In What is Philosophy?, Deleuze and Guattari write,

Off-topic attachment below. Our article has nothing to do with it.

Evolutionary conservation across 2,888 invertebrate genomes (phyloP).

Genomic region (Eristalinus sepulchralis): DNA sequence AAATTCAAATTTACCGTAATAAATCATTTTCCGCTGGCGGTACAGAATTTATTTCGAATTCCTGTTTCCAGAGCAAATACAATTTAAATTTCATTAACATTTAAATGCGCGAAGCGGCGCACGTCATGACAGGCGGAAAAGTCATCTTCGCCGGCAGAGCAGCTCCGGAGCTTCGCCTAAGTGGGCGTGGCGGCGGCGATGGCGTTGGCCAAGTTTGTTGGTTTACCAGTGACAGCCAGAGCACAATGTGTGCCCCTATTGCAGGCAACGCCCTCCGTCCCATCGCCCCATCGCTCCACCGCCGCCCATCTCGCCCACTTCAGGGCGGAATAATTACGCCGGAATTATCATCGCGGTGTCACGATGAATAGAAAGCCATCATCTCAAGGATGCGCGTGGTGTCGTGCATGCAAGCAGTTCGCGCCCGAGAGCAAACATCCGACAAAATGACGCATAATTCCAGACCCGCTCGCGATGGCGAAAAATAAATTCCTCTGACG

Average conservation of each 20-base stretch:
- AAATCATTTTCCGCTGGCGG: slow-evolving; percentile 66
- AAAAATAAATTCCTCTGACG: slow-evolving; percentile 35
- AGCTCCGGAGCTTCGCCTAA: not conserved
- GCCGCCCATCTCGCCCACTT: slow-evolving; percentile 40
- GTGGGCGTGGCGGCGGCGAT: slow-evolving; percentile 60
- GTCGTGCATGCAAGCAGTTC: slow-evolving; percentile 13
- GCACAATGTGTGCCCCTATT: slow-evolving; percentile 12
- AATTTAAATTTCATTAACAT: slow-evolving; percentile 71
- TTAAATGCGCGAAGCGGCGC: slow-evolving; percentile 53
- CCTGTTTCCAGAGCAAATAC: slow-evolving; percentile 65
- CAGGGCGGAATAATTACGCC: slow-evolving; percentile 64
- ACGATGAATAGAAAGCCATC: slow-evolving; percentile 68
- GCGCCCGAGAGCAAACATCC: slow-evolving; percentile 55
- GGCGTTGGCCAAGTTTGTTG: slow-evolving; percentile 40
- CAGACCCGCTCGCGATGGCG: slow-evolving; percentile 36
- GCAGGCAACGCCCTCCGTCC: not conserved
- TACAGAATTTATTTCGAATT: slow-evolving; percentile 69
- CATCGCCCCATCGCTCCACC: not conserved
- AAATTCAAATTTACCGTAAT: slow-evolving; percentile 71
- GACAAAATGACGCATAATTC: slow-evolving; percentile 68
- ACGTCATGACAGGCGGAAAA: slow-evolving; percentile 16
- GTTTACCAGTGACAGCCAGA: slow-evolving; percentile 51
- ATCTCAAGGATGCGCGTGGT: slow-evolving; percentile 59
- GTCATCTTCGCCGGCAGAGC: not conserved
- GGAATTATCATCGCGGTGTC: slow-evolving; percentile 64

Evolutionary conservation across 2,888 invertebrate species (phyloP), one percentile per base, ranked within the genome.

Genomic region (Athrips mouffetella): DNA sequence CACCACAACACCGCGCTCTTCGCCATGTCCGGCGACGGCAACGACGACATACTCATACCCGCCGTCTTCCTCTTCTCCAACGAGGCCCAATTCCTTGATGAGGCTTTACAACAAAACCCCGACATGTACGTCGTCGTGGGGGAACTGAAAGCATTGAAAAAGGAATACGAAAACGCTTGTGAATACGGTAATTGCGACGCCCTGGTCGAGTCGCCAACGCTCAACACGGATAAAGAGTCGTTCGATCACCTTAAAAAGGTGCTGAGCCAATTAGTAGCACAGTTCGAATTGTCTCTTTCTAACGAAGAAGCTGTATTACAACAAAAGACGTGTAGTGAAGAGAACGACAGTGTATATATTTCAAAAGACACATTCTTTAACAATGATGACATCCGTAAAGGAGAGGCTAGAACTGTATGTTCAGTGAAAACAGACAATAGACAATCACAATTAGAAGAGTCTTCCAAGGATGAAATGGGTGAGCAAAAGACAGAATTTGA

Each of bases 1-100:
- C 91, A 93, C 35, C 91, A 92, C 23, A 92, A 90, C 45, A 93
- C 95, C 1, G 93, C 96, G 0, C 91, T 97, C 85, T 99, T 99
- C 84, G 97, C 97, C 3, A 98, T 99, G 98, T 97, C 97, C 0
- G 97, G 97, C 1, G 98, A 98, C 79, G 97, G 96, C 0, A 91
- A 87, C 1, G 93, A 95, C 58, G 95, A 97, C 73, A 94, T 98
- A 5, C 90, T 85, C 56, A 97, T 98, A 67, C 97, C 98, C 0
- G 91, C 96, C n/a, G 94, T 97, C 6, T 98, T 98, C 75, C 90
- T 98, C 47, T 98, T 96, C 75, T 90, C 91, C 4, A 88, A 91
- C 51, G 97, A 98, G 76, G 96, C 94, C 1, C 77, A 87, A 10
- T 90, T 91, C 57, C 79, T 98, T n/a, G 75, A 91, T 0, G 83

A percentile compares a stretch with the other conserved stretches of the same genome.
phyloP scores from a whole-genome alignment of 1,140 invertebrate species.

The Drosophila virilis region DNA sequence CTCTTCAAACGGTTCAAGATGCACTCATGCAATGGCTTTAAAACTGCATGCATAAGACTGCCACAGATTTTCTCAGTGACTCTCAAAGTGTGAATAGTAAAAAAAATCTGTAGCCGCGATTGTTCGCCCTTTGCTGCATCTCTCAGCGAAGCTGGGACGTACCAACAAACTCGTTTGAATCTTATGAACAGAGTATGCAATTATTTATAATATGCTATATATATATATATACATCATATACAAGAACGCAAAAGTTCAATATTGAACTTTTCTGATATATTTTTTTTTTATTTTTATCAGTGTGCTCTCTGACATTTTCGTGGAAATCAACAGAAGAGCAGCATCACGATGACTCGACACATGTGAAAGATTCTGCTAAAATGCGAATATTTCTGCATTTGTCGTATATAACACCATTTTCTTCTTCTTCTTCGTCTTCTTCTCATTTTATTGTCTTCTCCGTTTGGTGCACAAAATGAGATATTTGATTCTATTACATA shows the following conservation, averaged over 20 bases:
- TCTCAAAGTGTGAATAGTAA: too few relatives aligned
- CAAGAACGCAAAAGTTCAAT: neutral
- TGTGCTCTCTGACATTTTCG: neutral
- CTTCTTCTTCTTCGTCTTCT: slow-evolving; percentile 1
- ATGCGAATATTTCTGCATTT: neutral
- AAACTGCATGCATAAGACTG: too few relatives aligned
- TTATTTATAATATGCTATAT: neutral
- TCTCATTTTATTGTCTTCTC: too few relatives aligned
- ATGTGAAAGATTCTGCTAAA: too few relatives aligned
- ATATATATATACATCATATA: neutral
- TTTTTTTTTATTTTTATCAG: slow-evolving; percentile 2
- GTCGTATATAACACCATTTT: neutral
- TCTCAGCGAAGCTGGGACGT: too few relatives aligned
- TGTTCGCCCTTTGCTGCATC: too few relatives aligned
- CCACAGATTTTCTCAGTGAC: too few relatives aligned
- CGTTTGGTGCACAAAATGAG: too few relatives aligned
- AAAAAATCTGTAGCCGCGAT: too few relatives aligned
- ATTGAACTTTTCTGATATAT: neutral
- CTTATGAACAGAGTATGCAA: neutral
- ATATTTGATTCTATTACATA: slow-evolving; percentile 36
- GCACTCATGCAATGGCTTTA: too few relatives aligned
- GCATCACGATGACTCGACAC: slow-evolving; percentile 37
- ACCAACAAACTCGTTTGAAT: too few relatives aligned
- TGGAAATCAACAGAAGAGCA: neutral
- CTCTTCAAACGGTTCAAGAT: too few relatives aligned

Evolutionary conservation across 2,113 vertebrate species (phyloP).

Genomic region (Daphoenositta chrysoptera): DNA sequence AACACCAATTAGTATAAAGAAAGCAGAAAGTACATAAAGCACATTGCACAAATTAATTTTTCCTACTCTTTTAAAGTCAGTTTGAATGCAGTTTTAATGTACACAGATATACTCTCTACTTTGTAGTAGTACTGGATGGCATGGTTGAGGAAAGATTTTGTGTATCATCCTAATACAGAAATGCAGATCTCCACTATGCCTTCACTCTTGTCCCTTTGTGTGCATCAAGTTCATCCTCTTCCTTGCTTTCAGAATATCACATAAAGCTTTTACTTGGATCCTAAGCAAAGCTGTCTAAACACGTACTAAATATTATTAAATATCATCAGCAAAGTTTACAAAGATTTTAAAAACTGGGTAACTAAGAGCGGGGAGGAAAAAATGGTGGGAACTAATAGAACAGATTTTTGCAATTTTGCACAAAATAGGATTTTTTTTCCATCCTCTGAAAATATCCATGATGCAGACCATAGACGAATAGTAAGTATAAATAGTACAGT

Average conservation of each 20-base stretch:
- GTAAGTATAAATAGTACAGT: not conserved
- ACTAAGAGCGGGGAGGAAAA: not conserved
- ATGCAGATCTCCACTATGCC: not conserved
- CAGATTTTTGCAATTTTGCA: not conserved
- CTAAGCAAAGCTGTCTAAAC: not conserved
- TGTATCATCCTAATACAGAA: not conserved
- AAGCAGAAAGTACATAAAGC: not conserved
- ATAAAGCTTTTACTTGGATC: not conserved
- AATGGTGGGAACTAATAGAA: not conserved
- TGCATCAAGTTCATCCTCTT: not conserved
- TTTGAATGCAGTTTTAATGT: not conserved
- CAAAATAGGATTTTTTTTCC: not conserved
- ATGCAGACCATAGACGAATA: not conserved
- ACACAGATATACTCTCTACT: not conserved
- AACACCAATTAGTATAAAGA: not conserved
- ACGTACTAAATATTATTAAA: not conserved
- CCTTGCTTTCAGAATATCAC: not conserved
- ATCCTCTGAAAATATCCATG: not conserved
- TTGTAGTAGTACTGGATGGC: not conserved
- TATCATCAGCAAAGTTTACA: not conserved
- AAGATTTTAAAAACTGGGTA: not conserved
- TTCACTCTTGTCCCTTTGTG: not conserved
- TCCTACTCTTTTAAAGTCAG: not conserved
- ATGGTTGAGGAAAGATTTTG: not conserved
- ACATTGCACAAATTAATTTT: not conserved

…[P]hilosophers have very little time for discussion. Every philosopher runs away when he or she hears someone say, ‘Let’s discuss this.’ Discussions are fine for roundtable talks, but philosophy throws its numbered dice on another table. The best one can say about discussions is that they take things no farther, since the participants never talk about the same thing. Of what concern is it to philosophy that someone has such a view, and thinks this or that, if the problems at stake are not stated? And when they are stated, it is no longer a matter of discussing but rather one of creating concepts for the undiscussible problem posed. Communication always comes too early or too late, and when it comes to creating, conversation is always superfluous. Sometimes philosophy is turned into the idea of a perpetual discussion, as ‘communicative rationality,’ or as ‘universal democratic conversation.’ Nothing is less exact, and when philosophers criticize each other it is on the basis of problems and on a plane that is different from theirs and that melt down the old concepts in the way a cannon can be melted down to make new weapons. It never takes place on the same plane. To criticize is only to establish that a concept vanishes when it is thrust into a new milieu, losing some of its components, or acquiring others that transform it. But those who criticize without creating, those who are content to defend the vanished concept without being able to give it the forces it needs to return to life, are the plague of philosophy. All of these debaters and communicators are inspired by ressentiment (Deleuze’s emphasis). They speak only of themselves when they set empty generalizations against one another. Philosophy has a horror of discussions. (28-29)